My Chronicle column this week is about the late Nicole Osuch-Helsham.
A Life That is a Lesson for All of Us, The Chronicle, 5 June 2012
During the 2010 election campaign, one of the suburbs I doorknocked was Harrison. Before going door-to-door, I sent out a letter letting residents know I’d be in the area, and inviting people to contact me if they had any issues.
Nicole Osuch-Helsham phoned me up to say that after I’d finished doorknocking, her daughter Paige would like to interview me about politics. Nicole promised to provide coffee and cake.
When I arrived after an afternoon of doorknocking, a delicious cake had just come out of the oven, and 8 year-old Paige had a battery of questions. They were deeper questions than most professional journalists had been asking on the campaign trail: things like ‘So why are you in the Labor Party rather than the Liberal Party?’. (The following week, Paige also interviewed Liberal candidate James Milligan.)
After the interview was over, I told Nicole how impressed I was with Paige, but was also curious as to why she had invited me to pop by. It was then that Nicole told me that she had been diagnosed with secondary cancer – ‘not the Kylie Minogue kind of breast cancer, but the Jane McGrath kind’. The cancer had come back, and Nicole knew that she wouldn’t be around to share the teenage years with Paige and her younger sister Sierra. So she had quit her job, and was ‘packing all the parenting she could’ into the time remaining.
After I won the election, Nicole and her husband Gavin brought the girls along to my first speech. A few months later, she arranged for me to go to Harrison School with my friend Andrew Laming – a Liberal MP from Queensland. The ‘two Andrews talk politics’ event was a hoot. It showed me that anyone who thinks primary school kids are apathetic about politics needs to spend more time in the classroom.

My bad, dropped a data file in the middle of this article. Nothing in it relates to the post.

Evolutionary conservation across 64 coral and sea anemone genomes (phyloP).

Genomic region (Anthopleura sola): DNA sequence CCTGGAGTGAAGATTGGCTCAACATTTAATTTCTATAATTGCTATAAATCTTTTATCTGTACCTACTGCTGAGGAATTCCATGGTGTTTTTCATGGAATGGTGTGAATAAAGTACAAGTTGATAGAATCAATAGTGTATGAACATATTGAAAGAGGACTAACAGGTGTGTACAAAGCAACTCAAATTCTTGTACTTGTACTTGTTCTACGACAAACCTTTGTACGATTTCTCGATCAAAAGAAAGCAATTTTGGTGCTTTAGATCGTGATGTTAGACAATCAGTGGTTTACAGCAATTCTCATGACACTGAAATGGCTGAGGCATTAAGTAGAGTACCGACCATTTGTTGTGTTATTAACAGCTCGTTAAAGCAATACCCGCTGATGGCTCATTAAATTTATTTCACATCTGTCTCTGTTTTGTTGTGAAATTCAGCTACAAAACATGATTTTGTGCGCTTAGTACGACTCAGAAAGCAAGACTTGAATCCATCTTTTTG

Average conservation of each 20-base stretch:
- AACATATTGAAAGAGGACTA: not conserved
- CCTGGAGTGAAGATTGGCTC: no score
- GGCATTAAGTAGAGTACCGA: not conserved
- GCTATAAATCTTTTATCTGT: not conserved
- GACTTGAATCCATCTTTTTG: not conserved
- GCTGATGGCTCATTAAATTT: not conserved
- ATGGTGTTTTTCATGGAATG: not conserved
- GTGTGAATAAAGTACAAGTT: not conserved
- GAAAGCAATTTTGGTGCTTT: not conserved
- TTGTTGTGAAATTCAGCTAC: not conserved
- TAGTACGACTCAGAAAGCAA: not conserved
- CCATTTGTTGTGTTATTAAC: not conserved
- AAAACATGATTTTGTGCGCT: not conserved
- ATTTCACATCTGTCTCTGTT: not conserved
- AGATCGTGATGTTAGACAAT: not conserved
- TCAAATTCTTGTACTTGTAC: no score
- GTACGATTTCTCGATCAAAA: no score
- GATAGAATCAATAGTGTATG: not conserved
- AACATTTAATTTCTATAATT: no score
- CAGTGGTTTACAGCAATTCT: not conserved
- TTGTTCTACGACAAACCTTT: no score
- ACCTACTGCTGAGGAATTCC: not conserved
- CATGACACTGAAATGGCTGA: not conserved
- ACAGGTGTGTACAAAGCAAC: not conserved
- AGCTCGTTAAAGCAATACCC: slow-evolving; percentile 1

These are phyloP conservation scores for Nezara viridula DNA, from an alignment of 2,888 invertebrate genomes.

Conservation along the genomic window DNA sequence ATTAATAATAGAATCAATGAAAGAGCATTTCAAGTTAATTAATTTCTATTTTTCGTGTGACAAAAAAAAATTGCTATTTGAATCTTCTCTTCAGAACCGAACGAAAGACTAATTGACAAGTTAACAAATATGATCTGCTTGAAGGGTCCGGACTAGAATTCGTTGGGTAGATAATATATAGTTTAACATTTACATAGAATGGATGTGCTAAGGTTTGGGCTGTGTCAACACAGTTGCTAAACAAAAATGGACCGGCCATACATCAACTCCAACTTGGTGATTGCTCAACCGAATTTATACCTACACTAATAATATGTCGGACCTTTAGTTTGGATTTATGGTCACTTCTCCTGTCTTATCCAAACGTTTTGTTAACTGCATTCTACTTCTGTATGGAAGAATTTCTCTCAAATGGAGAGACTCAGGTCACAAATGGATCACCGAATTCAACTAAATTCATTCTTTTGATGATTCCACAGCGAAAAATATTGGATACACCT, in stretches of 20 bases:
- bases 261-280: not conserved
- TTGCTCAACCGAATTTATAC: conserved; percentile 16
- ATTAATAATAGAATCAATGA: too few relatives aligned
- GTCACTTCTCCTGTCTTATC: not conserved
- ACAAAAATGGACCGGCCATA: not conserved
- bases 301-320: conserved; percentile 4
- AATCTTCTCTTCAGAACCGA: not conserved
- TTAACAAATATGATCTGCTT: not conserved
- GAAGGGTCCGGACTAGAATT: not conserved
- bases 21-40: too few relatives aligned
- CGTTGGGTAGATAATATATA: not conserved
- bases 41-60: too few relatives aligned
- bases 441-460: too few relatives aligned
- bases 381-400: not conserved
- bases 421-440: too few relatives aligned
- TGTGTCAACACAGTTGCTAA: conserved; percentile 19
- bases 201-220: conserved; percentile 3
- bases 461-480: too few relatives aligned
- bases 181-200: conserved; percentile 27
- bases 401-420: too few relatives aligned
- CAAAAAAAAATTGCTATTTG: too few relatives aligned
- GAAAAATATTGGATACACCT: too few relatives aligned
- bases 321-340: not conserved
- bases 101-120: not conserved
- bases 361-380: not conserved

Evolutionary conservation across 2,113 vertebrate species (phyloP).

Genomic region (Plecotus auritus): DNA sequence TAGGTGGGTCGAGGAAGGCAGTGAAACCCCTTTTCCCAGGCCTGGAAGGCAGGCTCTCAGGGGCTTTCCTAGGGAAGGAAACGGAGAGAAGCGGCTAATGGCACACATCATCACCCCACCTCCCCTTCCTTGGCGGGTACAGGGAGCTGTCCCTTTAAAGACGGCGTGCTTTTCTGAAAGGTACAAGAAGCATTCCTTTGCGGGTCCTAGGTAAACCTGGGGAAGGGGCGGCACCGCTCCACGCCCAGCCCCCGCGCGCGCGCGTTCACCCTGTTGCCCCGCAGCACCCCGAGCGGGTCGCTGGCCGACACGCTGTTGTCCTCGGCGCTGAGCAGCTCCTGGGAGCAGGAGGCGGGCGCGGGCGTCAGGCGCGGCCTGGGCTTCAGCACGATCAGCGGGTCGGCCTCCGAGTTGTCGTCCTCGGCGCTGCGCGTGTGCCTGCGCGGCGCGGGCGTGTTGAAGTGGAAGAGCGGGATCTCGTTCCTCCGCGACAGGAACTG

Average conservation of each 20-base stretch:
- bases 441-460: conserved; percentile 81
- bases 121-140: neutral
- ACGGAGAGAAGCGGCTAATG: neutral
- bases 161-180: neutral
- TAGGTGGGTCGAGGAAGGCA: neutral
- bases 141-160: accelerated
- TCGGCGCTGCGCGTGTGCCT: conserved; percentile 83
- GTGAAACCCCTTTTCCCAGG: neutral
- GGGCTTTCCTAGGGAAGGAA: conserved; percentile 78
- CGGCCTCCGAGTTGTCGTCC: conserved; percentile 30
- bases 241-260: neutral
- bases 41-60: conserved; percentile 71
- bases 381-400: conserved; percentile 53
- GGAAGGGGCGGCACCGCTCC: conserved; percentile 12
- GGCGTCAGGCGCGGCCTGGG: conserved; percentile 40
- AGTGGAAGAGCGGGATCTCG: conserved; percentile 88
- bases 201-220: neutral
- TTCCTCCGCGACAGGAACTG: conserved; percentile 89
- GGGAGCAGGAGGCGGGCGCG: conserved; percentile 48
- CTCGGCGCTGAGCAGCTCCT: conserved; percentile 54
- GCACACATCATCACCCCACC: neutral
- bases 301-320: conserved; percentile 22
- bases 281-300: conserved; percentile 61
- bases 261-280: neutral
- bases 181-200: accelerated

Shortly afterwards, I launched my ‘Big Ideas Competition’ at Harrison School. When the WIN TV crew turned up, I introduced Paige to the journalist as my ‘Youth Adviser’. That night, I smiled as the title appeared beneath her name on the television screen.
Cancer finally claimed Nicole on 7 May 2012, aged 43. The funeral service was held the day after Mother’s Day, so Paige and Sierra drew cards for her, and placed them on the coffin.
In one eulogy, Nicole was described as a goddess. She had established a support group for people with secondary cancers. Nicole had spent time with friends, and had devoted herself to her daughters. Her closest friends and fellow goddesses, Louise Talbot and Catherine Gladman said that Nicole managed to ‘lick the plate of life clean’. On the funeral program were the words ‘You cannot prevent the birds of sadness from passing over your head. But you can prevent them from making nests in your hair’.
Cancer reminds us of how awfully unfair life can be. But the way that Nicole lived her final years – devoted to friends and family, engaged with her community, and telling jokes until the end – has a lesson for all of us. Rest in peace, Nicole Osuch-Helsham.
Andrew Leigh is the Federal Member for Fraser.
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